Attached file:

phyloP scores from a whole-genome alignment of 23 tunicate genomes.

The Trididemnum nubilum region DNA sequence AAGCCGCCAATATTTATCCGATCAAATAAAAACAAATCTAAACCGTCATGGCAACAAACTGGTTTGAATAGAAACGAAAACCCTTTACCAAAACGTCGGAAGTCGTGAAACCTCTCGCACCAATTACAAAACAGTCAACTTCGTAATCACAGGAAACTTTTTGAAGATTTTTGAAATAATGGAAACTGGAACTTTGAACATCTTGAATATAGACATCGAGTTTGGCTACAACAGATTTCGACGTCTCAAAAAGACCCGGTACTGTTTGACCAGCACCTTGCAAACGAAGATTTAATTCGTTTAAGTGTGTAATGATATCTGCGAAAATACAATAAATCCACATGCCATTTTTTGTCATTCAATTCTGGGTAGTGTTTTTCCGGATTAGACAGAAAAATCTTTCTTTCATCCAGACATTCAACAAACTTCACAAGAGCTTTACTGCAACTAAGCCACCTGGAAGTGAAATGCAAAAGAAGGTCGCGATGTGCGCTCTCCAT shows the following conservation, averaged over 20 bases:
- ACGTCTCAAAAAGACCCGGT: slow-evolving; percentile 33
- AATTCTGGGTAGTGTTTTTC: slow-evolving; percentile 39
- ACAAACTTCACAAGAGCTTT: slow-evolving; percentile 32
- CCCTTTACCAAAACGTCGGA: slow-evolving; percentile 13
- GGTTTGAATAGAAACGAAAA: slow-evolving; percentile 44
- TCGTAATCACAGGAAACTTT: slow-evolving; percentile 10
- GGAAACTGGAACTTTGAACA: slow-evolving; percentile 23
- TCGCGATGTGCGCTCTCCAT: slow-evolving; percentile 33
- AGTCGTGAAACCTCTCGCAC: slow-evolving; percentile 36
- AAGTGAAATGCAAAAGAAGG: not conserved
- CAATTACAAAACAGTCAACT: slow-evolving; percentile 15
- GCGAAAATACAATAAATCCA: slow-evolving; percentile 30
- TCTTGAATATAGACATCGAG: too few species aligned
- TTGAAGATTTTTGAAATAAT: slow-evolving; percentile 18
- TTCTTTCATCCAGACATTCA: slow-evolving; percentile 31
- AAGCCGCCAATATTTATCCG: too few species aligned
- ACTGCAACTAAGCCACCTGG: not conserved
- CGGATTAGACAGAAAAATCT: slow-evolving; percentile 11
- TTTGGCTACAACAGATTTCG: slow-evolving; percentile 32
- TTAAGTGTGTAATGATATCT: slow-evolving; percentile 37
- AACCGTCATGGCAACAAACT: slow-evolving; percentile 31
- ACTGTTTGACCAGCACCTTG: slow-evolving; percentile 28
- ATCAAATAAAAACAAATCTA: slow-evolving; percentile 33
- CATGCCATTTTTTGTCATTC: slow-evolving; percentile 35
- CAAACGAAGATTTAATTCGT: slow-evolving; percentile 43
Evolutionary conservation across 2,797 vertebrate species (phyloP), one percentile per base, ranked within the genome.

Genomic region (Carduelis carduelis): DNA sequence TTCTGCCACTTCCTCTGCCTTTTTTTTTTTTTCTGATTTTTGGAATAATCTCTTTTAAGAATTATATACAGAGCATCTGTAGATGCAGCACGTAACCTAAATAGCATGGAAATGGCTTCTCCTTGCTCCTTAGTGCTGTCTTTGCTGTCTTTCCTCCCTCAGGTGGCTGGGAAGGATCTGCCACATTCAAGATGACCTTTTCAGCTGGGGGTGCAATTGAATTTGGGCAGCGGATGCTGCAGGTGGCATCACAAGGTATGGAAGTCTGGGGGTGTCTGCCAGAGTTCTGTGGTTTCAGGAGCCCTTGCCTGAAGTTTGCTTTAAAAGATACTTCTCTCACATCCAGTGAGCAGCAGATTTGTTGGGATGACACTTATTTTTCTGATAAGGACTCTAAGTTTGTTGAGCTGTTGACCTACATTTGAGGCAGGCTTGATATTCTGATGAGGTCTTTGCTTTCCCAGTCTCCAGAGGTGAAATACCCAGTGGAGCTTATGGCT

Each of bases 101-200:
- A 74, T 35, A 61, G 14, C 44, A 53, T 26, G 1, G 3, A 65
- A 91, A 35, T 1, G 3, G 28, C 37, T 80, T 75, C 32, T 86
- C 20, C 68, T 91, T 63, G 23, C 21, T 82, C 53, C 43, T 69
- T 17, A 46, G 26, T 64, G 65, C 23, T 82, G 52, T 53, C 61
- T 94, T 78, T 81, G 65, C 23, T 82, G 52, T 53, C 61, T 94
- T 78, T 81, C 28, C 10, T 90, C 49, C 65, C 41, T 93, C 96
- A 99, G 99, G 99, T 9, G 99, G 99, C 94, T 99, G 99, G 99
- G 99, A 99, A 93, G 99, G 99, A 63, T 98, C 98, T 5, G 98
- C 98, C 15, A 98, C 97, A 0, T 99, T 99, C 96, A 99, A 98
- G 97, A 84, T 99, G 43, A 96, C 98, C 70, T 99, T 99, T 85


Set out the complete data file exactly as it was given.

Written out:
phyloP scores from a whole-genome alignment of 23 tunicate genomes.

The Trididemnum nubilum region DNA sequence AAGCCGCCAATATTTATCCGATCAAATAAAAACAAATCTAAACCGTCATGGCAACAAACTGGTTTGAATAGAAACGAAAACCCTTTACCAAAACGTCGGAAGTCGTGAAACCTCTCGCACCAATTACAAAACAGTCAACTTCGTAATCACAGGAAACTTTTTGAAGATTTTTGAAATAATGGAAACTGGAACTTTGAACATCTTGAATATAGACATCGAGTTTGGCTACAACAGATTTCGACGTCTCAAAAAGACCCGGTACTGTTTGACCAGCACCTTGCAAACGAAGATTTAATTCGTTTAAGTGTGTAATGATATCTGCGAAAATACAATAAATCCACATGCCATTTTTTGTCATTCAATTCTGGGTAGTGTTTTTCCGGATTAGACAGAAAAATCTTTCTTTCATCCAGACATTCAACAAACTTCACAAGAGCTTTACTGCAACTAAGCCACCTGGAAGTGAAATGCAAAAGAAGGTCGCGATGTGCGCTCTCCAT shows the following conservation, averaged over 20 bases:
- ACGTCTCAAAAAGACCCGGT: slow-evolving; percentile 33
- AATTCTGGGTAGTGTTTTTC: slow-evolving; percentile 39
- ACAAACTTCACAAGAGCTTT: slow-evolving; percentile 32
- CCCTTTACCAAAACGTCGGA: slow-evolving; percentile 13
- GGTTTGAATAGAAACGAAAA: slow-evolving; percentile 44
- TCGTAATCACAGGAAACTTT: slow-evolving; percentile 10
- GGAAACTGGAACTTTGAACA: slow-evolving; percentile 23
- TCGCGATGTGCGCTCTCCAT: slow-evolving; percentile 33
- AGTCGTGAAACCTCTCGCAC: slow-evolving; percentile 36
- AAGTGAAATGCAAAAGAAGG: not conserved
- CAATTACAAAACAGTCAACT: slow-evolving; percentile 15
- GCGAAAATACAATAAATCCA: slow-evolving; percentile 30
- TCTTGAATATAGACATCGAG: too few species aligned
- TTGAAGATTTTTGAAATAAT: slow-evolving; percentile 18
- TTCTTTCATCCAGACATTCA: slow-evolving; percentile 31
- AAGCCGCCAATATTTATCCG: too few species aligned
- ACTGCAACTAAGCCACCTGG: not conserved
- CGGATTAGACAGAAAAATCT: slow-evolving; percentile 11
- TTTGGCTACAACAGATTTCG: slow-evolving; percentile 32
- TTAAGTGTGTAATGATATCT: slow-evolving; percentile 37
- AACCGTCATGGCAACAAACT: slow-evolving; percentile 31
- ACTGTTTGACCAGCACCTTG: slow-evolving; percentile 28
- ATCAAATAAAAACAAATCTA: slow-evolving; percentile 33
- CATGCCATTTTTTGTCATTC: slow-evolving; percentile 35
- CAAACGAAGATTTAATTCGT: slow-evolving; percentile 43
Evolutionary conservation across 2,797 vertebrate species (phyloP), one percentile per base, ranked within the genome.

Genomic region (Carduelis carduelis): DNA sequence TTCTGCCACTTCCTCTGCCTTTTTTTTTTTTTCTGATTTTTGGAATAATCTCTTTTAAGAATTATATACAGAGCATCTGTAGATGCAGCACGTAACCTAAATAGCATGGAAATGGCTTCTCCTTGCTCCTTAGTGCTGTCTTTGCTGTCTTTCCTCCCTCAGGTGGCTGGGAAGGATCTGCCACATTCAAGATGACCTTTTCAGCTGGGGGTGCAATTGAATTTGGGCAGCGGATGCTGCAGGTGGCATCACAAGGTATGGAAGTCTGGGGGTGTCTGCCAGAGTTCTGTGGTTTCAGGAGCCCTTGCCTGAAGTTTGCTTTAAAAGATACTTCTCTCACATCCAGTGAGCAGCAGATTTGTTGGGATGACACTTATTTTTCTGATAAGGACTCTAAGTTTGTTGAGCTGTTGACCTACATTTGAGGCAGGCTTGATATTCTGATGAGGTCTTTGCTTTCCCAGTCTCCAGAGGTGAAATACCCAGTGGAGCTTATGGCT

Each of bases 101-200:
- A 74, T 35, A 61, G 14, C 44, A 53, T 26, G 1, G 3, A 65
- A 91, A 35, T 1, G 3, G 28, C 37, T 80, T 75, C 32, T 86
- C 20, C 68, T 91, T 63, G 23, C 21, T 82, C 53, C 43, T 69
- T 17, A 46, G 26, T 64, G 65, C 23, T 82, G 52, T 53, C 61
- T 94, T 78, T 81, G 65, C 23, T 82, G 52, T 53, C 61, T 94
- T 78, T 81, C 28, C 10, T 90, C 49, C 65, C 41, T 93, C 96
- A 99, G 99, G 99, T 9, G 99, G 99, C 94, T 99, G 99, G 99
- G 99, A 99, A 93, G 99, G 99, A 63, T 98, C 98, T 5, G 98
- C 98, C 15, A 98, C 97, A 0, T 99, T 99, C 96, A 99, A 98
- G 97, A 84, T 99, G 43, A 96, C 98, C 70, T 99, T 99, T 85